Absorbing and reflecting


Information columns such as these are designed to give you something to absorb, and then after application, to reflect on the results. However, nothing quite so philosophical – I want to show you how some very simple reflectors and absorbers can be used to give your photos some sparkle and mystery.

Remembering that all of photography is really just “painting with light”, let us look at manipulating the available light using very simple reflectors and absorbers, and both cost next to nothing! Yet the difference these can make to your photos is remarkable.

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I was given a silver and a gold reflector, very natty, fold away, store easily, carry easily reflectors. These particular ones even come in their own little zip-up bags to keep them warm and dry. They unfold to make a one and a half metre diameter circular reflector. Both are white on one side, but on the other, one is gold and the other is silver. However, they are very simple to make.

But first, why do you need a reflector? If they are so damn good, why aren’t we all rushing around with silver and gold reflectors tucked under our arms? The simple answer is that we get too complacent and we end up saying that the results we get are “good enough”, or we were just taking snapshots anyway. However, if you really want photos that leap off the page, think about reflectors!

The first thing a gold reflector can do for your photographs is to give skin tones that “golden glow” that just makes portraits look that much more pleasing.

So what else does a reflector do for your photographs? Well it allows you to photograph “contre jour” as they say in the classics. That is having the light behind your subject (generally the sun) and then you can throw some reflected light back into the subject’s face. If you do not do this, the usual result is something closer to a silhouette than a portrait – a bright halo around the subject which then becomes so dark in the face that you cannot distinguish the features. But with the reflector, you can push the light back in and pick up the details.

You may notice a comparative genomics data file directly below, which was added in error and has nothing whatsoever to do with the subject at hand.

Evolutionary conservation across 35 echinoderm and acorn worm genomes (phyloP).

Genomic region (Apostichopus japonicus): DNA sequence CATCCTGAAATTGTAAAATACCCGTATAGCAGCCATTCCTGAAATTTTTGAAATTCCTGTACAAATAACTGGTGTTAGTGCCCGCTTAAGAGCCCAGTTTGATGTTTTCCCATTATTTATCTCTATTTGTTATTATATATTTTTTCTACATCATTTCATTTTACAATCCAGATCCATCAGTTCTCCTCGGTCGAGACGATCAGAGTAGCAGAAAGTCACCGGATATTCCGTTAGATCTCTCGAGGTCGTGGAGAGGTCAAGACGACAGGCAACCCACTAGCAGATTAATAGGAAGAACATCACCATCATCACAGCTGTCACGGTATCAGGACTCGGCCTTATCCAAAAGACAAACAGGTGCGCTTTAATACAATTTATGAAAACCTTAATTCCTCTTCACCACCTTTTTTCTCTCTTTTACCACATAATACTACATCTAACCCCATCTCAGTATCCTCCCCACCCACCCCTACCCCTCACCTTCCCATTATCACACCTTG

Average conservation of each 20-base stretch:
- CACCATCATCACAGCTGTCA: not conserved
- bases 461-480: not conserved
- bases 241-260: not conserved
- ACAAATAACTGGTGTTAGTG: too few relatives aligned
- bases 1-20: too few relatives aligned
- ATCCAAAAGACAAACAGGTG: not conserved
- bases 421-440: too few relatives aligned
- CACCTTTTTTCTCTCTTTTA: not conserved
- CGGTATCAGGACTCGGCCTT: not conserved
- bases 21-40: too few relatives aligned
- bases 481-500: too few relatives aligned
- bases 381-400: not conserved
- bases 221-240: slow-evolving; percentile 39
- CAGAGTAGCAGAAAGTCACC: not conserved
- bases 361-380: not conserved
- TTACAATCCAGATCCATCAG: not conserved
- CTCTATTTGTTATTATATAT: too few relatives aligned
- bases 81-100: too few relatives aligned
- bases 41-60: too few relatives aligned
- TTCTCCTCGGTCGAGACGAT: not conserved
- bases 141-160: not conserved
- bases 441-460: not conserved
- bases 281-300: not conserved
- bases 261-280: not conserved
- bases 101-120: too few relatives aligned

So that was the gold reflector – what about the silver one? Well, if you want “clean” and bright light on a subject anywhere, the silver reflector will do that for you. Best to use this type of reflector when photographing silver jewelry or even motor cars, for example. Mind you, if you are photographing gold jewelry you must use a gold reflector or otherwise the gold necklaces look silver in the photo.

Now, here’s how you make your own. Get some “foam core” – that lightweight plastic material that is often used to make signs (any sign makers will have some). Around one meter square is OK. Now go to the newsagents and buy some gold wrapping paper and some silver wrapping paper. Cover one side of the “foam core” with silver and the other side with the gold paper and you have lightweight, portable (you can fold them in half easily) silver and gold reflectors. And it has cost you less than a couple of hundred baht.


Now “absorbers”. To give your shots some shadow, or even an air of mystery, it is good to manipulate the amount of shadow in your portraits. You do this by placing something on the side of the subject away from the light source, to absorb (and not let light be reflected back into the subject) and allow a natural fall-off of light. The best absorber is black velvet. You bring the black velvet absorber as close as you can to the subject, without it coming into the viewfinder. It is that simple.

To make this absorber, use another one meter square sheet of foam core and cover one side with black velvet material. You pin or clip the material to it and that is it.

You will really be amazed by the way the use of a reflector and absorber can put a different atmosphere into your photographs – especially portraits. Try taking the same shot using different reflectors and note the difference for future use.